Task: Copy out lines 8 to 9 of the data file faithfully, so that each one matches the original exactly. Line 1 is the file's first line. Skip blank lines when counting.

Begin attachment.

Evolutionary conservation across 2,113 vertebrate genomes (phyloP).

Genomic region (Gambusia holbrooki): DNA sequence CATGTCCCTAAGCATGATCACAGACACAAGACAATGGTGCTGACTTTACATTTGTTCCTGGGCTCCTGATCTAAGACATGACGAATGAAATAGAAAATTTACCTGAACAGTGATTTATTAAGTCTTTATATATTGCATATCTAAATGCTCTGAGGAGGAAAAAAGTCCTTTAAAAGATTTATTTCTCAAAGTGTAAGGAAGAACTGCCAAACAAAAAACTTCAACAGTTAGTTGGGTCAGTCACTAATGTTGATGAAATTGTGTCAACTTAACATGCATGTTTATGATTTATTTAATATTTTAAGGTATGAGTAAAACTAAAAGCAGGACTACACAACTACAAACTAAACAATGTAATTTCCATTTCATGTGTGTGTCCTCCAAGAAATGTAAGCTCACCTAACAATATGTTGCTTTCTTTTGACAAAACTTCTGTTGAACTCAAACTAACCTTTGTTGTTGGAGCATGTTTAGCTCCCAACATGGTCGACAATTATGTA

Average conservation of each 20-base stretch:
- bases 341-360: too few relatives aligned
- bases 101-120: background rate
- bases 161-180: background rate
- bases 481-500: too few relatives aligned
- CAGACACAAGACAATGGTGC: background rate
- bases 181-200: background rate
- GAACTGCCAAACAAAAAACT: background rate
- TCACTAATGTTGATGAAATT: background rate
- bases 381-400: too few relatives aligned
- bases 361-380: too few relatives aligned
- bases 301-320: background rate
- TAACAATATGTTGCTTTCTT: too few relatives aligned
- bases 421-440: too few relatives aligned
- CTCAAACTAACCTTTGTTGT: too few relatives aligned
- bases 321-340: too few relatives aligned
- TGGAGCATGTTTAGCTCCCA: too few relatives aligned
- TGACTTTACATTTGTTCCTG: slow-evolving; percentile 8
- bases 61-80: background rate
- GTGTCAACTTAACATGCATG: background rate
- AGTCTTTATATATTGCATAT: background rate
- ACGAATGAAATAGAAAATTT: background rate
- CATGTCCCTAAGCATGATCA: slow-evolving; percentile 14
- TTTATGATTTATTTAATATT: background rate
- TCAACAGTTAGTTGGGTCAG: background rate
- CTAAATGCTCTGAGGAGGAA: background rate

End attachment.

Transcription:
- CAGACACAAGACAATGGTGC: background rate
- bases 181-200: background rate